Since the announcement of President Donald J. Trump’s budget, there have been increased concerns about how these deep cuts will impact science in the years and decades to come. Despite the cacophony of alarmism, the University of California, Davis has placed its faith in the president’s unique environmental vision and made a commitment to follow suit.
“What people don’t know can’t hurt them, and to be honest, we think we can beat the environment at its own game,” said UC Davis spokesman Hughey Missions.
Many Americans fear that this will hinder medical and environmental research, compromising public health and the environment.
According to the failing New York Times, Trump’s proposed budget would cut EPA spending by about 31 percent, from $8.1 to $5.7 billion, eliminating a quarter of the agency’s 15,000 jobs in the process. The administration’s rationale for proposals like these have sparked nationwide outrage and demonstrations such as the March for Science in April.
Back at UC Davis, the College of Agricultural and Environmental Sciences plans to cut around 25 percent of its 381 faculty members and 800 staff members, while the College of Biological Sciences intends to eliminate anywhere from 20 to 30 percent of its 131 faculty members and 380 staff members.
In addition, all four of Davis’s undergraduate colleges and all six professional schools pledged to “reduce research output by 40 percent,” though this will involve a cap and trade system of tradable research permits between schools.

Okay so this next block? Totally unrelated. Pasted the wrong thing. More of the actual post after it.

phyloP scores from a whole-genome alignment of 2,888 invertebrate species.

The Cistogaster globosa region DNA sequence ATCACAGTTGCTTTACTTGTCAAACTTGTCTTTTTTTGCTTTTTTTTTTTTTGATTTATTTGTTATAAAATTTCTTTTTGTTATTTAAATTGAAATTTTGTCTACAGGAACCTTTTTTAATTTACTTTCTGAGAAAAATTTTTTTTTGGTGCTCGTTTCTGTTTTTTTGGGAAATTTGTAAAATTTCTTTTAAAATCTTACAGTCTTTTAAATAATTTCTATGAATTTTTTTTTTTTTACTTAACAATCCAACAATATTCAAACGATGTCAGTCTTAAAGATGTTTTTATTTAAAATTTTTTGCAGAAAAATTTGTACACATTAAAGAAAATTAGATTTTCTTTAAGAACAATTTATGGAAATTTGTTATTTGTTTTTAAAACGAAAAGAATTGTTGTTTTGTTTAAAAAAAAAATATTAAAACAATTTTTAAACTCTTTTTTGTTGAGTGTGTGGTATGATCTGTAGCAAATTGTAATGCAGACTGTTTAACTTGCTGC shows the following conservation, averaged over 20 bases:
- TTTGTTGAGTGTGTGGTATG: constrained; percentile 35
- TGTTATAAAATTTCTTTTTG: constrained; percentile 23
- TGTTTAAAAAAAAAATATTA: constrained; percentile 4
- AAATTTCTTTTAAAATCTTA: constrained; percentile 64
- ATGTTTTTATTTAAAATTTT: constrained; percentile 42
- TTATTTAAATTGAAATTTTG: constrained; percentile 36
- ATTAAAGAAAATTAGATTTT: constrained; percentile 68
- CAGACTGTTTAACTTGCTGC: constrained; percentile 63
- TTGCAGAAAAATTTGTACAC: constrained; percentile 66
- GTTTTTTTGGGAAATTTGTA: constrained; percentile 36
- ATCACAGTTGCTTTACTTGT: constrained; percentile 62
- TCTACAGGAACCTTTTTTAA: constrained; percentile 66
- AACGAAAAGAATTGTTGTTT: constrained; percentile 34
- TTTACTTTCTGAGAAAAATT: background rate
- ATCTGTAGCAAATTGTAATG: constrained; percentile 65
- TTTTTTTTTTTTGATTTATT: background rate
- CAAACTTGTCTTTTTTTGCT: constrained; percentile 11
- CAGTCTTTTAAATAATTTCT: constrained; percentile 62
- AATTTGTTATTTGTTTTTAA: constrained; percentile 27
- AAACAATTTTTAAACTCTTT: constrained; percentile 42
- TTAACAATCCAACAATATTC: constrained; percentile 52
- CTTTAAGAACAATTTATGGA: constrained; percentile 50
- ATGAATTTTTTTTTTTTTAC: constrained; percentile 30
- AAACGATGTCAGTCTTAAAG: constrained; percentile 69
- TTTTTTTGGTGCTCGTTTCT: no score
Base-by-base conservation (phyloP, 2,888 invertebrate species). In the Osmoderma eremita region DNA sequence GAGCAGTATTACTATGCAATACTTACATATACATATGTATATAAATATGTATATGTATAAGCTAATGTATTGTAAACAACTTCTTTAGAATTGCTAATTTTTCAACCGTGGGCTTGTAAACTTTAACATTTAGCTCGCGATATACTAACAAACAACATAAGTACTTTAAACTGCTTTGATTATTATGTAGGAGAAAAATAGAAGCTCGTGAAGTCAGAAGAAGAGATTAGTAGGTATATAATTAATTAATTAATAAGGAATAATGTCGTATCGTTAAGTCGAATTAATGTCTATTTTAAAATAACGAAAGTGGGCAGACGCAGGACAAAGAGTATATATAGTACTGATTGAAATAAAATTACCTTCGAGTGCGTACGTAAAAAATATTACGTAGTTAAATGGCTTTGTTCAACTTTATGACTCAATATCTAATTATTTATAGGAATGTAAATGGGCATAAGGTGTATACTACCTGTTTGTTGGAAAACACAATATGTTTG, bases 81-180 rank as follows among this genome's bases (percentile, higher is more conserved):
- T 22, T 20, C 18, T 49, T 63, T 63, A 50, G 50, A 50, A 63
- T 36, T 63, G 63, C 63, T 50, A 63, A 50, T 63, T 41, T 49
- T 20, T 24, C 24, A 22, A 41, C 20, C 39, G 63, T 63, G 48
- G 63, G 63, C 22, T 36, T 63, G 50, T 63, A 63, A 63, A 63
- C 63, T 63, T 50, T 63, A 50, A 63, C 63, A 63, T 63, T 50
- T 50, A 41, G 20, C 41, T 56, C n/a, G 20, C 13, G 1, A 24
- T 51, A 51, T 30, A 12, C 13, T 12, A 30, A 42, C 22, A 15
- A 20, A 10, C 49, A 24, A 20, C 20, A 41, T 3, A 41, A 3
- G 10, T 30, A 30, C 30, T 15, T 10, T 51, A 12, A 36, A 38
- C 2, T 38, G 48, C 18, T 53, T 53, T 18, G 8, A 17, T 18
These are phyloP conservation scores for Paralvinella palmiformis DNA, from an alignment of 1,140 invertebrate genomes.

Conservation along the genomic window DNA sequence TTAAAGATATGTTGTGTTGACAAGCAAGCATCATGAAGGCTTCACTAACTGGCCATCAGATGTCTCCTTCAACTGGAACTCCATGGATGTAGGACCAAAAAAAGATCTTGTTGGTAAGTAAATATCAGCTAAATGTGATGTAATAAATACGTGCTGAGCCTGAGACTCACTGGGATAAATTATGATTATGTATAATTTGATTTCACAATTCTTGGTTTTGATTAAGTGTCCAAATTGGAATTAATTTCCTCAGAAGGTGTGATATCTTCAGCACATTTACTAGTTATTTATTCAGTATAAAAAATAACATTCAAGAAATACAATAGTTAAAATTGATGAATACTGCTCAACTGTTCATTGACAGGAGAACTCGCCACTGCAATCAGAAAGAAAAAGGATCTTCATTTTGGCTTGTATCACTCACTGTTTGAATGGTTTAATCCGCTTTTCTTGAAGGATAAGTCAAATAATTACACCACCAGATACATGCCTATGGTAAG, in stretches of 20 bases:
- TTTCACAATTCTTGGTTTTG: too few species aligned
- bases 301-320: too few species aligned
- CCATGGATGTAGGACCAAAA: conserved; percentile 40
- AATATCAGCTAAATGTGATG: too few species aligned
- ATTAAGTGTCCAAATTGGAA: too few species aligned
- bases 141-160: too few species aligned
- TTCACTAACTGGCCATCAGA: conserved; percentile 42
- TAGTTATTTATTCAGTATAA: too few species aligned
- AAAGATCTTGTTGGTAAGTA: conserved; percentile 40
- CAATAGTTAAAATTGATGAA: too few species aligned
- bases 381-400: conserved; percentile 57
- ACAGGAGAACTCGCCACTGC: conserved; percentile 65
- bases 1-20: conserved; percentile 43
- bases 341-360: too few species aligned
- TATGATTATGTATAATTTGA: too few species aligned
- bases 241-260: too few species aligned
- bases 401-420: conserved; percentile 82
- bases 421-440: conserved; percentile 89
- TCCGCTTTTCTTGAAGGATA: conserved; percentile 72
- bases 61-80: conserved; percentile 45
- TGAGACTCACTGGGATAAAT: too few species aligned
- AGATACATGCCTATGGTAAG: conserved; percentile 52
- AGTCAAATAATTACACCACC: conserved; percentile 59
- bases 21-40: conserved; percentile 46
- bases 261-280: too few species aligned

“As educators, we were initially taken aback by the president’s hostility toward science,” Missions said. “Eventually, we came to realize the counter-intuitive brilliance of it. The president’s brave leadership represents a new approach to winning at science, and, to be honest, we want to be a part of it.”
The Times also “reports” that under Trump’s plans for the EPA, funding to assist states in the monitoring of public water systems could be decreased by almost a third, from $102 to $71 million, while programs to clean up bodies of water like Chesapeake Bay, the Gulf of Mexico, Puget Sound, San Francisco Bay, and the Great Lakes would be virtually eliminated.
In addition, the administration would seek to reduce civil and criminal enforcement spending from $10 million to $4 million—almost 60 percent—and would make it far easier for offenders to pollute, litter, and contaminate without consequences.
UC Davis will be taking similar measures by halting current efforts to restore parts of its iconic Arboretum and reducing the numbers of recycling and compost bins across campus.
For years, one of the main talking points for climate deniers has been that overwhelming scientific evidence of climate change and environmental degradation is somehow “bad science.”
“I’m not concerned about exposing people to ‘pollutants’ and producing less research,” Missions concluded. “No science is better than bad science.”
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